are monitored by the class teacher, who rotates and works with each group on a regular basis.
Each reading practice session has a clear focus, so that the demands of the session do not overload the children’s working memory. The reading practice sessions have been designed to focus on three key reading skills:
prosody: teaching children to read with understanding and expression
comprehension: teaching children to understand the text
In Reception these sessions start in Week 4. Children who are not yet decoding have daily additional blending practice in small groups, so that they quickly learn to blend and can begin to read books
The decodable reading practice book is taken home to ensure success is shared with the family.
Reading for pleasure books (Sharing books) also go home for parents to share and read to children.
Reading from Year 2 onwards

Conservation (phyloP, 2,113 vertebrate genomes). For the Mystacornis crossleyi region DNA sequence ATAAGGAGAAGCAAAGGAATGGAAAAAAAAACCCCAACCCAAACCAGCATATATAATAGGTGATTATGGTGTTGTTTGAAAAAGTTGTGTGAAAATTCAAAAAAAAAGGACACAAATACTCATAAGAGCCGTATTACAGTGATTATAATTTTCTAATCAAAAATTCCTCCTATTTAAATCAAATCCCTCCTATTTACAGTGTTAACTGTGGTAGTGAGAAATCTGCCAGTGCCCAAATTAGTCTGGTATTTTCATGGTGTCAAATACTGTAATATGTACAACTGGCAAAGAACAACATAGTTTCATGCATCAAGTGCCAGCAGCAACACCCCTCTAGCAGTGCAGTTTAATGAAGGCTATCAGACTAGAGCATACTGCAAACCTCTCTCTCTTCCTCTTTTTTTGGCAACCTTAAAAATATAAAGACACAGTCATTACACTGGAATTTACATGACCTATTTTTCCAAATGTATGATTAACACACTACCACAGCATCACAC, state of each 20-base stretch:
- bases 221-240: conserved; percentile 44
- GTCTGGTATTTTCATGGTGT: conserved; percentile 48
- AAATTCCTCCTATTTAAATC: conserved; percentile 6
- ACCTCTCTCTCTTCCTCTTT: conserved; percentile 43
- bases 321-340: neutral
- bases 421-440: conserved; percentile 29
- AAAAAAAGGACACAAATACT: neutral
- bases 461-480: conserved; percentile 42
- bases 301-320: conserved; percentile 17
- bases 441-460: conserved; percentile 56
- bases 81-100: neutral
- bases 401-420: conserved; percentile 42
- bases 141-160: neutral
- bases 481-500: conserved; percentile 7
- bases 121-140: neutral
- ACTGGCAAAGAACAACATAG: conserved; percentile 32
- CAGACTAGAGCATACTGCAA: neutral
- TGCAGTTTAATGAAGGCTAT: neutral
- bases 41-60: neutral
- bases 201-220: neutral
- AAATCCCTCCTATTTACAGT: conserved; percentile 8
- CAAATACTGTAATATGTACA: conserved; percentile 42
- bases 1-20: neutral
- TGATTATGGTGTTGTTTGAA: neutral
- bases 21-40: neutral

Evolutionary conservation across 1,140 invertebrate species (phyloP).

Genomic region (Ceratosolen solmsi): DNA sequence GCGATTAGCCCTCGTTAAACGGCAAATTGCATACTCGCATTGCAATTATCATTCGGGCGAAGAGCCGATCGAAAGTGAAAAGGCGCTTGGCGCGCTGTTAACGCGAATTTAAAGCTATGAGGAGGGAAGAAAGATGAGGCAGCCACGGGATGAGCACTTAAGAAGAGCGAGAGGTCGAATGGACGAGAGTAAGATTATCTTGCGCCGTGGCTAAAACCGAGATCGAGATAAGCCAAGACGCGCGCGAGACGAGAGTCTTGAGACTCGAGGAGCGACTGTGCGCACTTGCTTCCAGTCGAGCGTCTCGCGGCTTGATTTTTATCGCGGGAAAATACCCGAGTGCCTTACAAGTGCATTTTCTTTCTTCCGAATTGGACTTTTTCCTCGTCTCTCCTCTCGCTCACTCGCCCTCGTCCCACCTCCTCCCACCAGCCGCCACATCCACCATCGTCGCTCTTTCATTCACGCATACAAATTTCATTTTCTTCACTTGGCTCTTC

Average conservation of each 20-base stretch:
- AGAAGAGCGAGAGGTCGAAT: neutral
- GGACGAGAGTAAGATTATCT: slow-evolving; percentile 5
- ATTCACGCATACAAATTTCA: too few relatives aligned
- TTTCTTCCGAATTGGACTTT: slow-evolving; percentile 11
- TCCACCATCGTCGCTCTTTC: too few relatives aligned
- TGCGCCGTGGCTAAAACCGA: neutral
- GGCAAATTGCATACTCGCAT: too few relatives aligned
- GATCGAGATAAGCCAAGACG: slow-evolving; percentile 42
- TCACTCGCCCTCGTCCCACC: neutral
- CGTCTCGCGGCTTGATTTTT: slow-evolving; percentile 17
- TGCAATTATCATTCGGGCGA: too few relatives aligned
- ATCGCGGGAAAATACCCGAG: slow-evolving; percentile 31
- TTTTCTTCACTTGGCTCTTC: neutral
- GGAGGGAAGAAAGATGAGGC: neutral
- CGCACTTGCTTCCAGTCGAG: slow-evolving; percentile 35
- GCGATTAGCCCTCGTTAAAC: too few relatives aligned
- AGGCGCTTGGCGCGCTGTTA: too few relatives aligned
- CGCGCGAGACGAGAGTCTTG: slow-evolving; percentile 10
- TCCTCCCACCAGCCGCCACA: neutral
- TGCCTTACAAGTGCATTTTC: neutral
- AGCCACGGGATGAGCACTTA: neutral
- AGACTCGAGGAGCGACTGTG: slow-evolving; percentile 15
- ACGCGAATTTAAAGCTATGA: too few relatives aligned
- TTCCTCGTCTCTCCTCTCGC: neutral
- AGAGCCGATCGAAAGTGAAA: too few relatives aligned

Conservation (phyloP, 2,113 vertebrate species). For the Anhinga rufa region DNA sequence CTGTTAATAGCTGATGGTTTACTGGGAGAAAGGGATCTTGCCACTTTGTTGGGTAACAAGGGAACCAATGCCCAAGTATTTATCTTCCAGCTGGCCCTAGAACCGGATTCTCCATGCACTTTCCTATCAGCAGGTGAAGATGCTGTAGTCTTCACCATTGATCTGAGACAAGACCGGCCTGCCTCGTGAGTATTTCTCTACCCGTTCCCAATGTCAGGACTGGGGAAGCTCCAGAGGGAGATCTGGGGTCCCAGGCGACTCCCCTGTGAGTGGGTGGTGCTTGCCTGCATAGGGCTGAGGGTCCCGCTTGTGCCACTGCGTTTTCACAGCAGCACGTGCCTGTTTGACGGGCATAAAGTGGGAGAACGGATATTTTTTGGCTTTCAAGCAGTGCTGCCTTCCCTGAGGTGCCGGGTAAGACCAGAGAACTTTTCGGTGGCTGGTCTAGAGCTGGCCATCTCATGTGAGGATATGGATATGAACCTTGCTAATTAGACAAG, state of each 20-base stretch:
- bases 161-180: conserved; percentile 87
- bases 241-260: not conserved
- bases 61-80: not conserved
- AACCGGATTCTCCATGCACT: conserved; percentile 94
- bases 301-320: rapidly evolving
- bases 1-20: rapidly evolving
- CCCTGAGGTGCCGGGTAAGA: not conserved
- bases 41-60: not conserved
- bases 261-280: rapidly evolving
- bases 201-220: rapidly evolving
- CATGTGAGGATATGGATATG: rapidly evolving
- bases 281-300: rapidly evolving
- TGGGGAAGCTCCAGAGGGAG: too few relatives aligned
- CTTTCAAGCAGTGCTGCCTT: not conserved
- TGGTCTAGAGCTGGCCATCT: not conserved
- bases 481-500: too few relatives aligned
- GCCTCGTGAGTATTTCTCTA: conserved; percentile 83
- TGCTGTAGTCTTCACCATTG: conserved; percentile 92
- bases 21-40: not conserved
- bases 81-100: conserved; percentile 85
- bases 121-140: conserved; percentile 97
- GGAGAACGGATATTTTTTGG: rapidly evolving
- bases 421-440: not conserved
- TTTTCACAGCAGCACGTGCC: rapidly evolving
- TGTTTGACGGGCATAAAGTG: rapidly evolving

From Year 2 onwards we teach the skills of understanding vocabulary, inferring, predicting, explaining, retrieving, summarising and sequencing, using the VIPERS approach. In Key Stage 2 this is through whole class guided reading.
Children take home a reading book appropriate to their reading ability and chosen by the child from a wide range of books organised using the Accelerated Reader ZPD system for banding books.
In Years 5 and 6 the vast majority of children choose their reading book freely from a wide range of books organised using the Accelerated Reader ZPD system for banding books. Children who still require support in reading are heard read individually and are guided to choose books at an appropriate level.